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NYT Relative Choices ~ Adoption & censorship?

New York Times censors adult adoptees on adoption blog
~ Written by Carmen Van Kerckhove / November 13th, 2007 at 2:11 pm

The New York Times started a new blog this month called Relative Choices, about “adoption and the American family.”
The blog has been met with mixed reactions, especially since many prominent thinkers like Jae Ran Kim who are critical of certain adoption practices were deemed to be “too out there” to contribute. Also, the blog has featured some rather questionable posts written by adoptive parents.

OK. I get the 'safe space' for adoptive parents ~ but this isn't supposed to be for the parents, but for everyone. And they have apparently been rejecting some submissions that they feel are not 'right' and censoring comments about some of the submissions they do put up. If this blog is for everyone (?) within the adoption triad why would they object to the perspectives expressed by those adopted as children, now adults, AKA adult adoptees?

Specifically there have been complaints about a humor piece ~ The Real Thing By Tama Janowitz. Or more specifically to one part of her article:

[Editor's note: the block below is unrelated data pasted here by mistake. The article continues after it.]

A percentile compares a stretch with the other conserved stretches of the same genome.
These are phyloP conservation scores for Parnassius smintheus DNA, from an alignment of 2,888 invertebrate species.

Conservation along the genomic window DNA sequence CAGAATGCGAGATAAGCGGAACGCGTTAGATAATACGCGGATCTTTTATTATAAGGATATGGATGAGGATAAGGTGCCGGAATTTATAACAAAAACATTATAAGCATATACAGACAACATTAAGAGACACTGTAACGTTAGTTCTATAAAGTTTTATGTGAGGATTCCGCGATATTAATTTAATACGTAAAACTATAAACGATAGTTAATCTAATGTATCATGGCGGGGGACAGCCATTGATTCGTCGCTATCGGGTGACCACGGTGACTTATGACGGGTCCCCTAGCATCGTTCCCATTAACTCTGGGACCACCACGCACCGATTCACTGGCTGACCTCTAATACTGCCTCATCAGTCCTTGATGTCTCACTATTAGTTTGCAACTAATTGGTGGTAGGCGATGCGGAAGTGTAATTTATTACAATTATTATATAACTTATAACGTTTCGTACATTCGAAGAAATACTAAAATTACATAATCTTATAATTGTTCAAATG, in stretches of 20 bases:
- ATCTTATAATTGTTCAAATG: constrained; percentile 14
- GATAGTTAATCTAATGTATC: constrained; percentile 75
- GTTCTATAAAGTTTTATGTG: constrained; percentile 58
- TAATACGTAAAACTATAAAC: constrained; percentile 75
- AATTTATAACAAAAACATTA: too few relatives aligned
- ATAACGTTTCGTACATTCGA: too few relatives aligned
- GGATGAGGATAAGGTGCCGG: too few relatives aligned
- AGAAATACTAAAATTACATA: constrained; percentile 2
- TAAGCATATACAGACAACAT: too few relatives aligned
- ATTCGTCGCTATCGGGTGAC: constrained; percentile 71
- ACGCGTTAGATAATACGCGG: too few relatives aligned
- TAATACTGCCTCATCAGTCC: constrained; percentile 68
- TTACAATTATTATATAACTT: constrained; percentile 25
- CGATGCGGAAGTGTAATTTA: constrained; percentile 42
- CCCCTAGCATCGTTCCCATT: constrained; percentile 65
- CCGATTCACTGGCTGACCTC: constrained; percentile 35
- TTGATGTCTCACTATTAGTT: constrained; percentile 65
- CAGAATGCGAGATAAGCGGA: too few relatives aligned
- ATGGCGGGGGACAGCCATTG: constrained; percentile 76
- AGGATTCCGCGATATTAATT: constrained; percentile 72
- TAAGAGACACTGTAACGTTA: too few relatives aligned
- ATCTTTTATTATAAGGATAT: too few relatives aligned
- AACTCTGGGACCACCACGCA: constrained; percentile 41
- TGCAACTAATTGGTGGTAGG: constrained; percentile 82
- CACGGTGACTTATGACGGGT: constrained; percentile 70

A girlfriend who is now on the waiting list for a child from Ethiopia says that the talk of her adoption group is a recently published book in which many Midwestern Asian adoptees now entering their 30s and 40s complain bitterly about being treated as if they did not come from a different cultural background. They feel that this treatment was an attempt to blot out their differences, and because of this, they resent their adoptive parents.
So in a way it is kind of nice to know as a parent of a child, biological or otherwise – whatever you do is going to be wrong. Like I say to Willow: “Well, you know, if you were still in China you would be working in a factory for 14 hours a day with only limited bathroom breaks!”
And she says — as has been said by children since time immemorial — “So what, I don’t care. I would rather do that than be here anyway.”

Sigh. OK, yes she is being funny, trying to see humor in the age old trans-everything problem of adolescence. And some people are being sensitive. Maybe a few even over sensitive. But when this was first posted, a couple of days ago, a lot of comments were not making it onto the boards that were critical, or found it too close to the bone, unfunny. Some of them now seem to have been added retrospectively, and the thread has now been frozen. Hum. Perhaps I should have used my Drama Llama icon?

What I am glad is that Carmen's blog, racialicious, points to a number of others blogging on this topic, including one I love (and had lost the URL for due to a change of provider), Harlow's Monkey Experiencing the social experiment of transracial and transnational adoption. :)

My I express my bias: I am an adult adoptee, but not transracial even if I feel transnational.